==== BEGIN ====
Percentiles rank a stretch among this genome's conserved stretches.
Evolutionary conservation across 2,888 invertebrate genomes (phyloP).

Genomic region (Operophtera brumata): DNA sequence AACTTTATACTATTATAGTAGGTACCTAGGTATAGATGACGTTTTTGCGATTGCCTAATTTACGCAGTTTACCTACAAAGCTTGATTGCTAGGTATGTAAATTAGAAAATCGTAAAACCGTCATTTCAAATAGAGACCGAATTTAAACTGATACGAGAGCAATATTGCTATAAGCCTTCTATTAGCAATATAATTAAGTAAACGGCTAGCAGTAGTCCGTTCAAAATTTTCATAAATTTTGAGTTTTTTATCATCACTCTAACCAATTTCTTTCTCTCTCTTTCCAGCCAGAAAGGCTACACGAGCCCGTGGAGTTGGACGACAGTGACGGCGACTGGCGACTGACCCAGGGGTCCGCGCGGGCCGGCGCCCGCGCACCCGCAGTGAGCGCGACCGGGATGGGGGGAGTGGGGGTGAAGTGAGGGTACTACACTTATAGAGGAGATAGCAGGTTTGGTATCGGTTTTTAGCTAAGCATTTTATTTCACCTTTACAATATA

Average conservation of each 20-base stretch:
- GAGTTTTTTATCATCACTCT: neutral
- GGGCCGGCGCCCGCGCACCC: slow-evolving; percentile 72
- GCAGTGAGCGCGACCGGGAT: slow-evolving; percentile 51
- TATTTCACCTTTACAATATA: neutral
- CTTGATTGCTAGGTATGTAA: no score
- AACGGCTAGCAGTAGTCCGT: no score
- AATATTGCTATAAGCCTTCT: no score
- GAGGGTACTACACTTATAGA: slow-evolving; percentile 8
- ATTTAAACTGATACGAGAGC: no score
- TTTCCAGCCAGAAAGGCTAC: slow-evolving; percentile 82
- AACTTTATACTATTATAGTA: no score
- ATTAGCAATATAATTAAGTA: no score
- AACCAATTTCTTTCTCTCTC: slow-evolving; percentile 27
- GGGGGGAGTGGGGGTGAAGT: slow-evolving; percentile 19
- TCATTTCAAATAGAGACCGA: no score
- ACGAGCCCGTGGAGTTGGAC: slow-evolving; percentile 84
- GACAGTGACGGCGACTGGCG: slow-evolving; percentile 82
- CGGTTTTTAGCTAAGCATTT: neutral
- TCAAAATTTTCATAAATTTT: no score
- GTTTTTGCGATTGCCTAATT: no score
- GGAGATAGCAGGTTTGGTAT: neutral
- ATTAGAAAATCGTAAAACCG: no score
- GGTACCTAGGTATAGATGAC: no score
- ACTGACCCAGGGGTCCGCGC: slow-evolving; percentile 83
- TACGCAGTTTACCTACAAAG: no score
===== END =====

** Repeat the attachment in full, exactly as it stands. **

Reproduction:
Percentiles rank a stretch among this genome's conserved stretches.
Evolutionary conservation across 2,888 invertebrate genomes (phyloP).

Genomic region (Operophtera brumata): DNA sequence AACTTTATACTATTATAGTAGGTACCTAGGTATAGATGACGTTTTTGCGATTGCCTAATTTACGCAGTTTACCTACAAAGCTTGATTGCTAGGTATGTAAATTAGAAAATCGTAAAACCGTCATTTCAAATAGAGACCGAATTTAAACTGATACGAGAGCAATATTGCTATAAGCCTTCTATTAGCAATATAATTAAGTAAACGGCTAGCAGTAGTCCGTTCAAAATTTTCATAAATTTTGAGTTTTTTATCATCACTCTAACCAATTTCTTTCTCTCTCTTTCCAGCCAGAAAGGCTACACGAGCCCGTGGAGTTGGACGACAGTGACGGCGACTGGCGACTGACCCAGGGGTCCGCGCGGGCCGGCGCCCGCGCACCCGCAGTGAGCGCGACCGGGATGGGGGGAGTGGGGGTGAAGTGAGGGTACTACACTTATAGAGGAGATAGCAGGTTTGGTATCGGTTTTTAGCTAAGCATTTTATTTCACCTTTACAATATA

Average conservation of each 20-base stretch:
- GAGTTTTTTATCATCACTCT: neutral
- GGGCCGGCGCCCGCGCACCC: slow-evolving; percentile 72
- GCAGTGAGCGCGACCGGGAT: slow-evolving; percentile 51
- TATTTCACCTTTACAATATA: neutral
- CTTGATTGCTAGGTATGTAA: no score
- AACGGCTAGCAGTAGTCCGT: no score
- AATATTGCTATAAGCCTTCT: no score
- GAGGGTACTACACTTATAGA: slow-evolving; percentile 8
- ATTTAAACTGATACGAGAGC: no score
- TTTCCAGCCAGAAAGGCTAC: slow-evolving; percentile 82
- AACTTTATACTATTATAGTA: no score
- ATTAGCAATATAATTAAGTA: no score
- AACCAATTTCTTTCTCTCTC: slow-evolving; percentile 27
- GGGGGGAGTGGGGGTGAAGT: slow-evolving; percentile 19
- TCATTTCAAATAGAGACCGA: no score
- ACGAGCCCGTGGAGTTGGAC: slow-evolving; percentile 84
- GACAGTGACGGCGACTGGCG: slow-evolving; percentile 82
- CGGTTTTTAGCTAAGCATTT: neutral
- TCAAAATTTTCATAAATTTT: no score
- GTTTTTGCGATTGCCTAATT: no score
- GGAGATAGCAGGTTTGGTAT: neutral
- ATTAGAAAATCGTAAAACCG: no score
- GGTACCTAGGTATAGATGAC: no score
- ACTGACCCAGGGGTCCGCGC: slow-evolving; percentile 83
- TACGCAGTTTACCTACAAAG: no score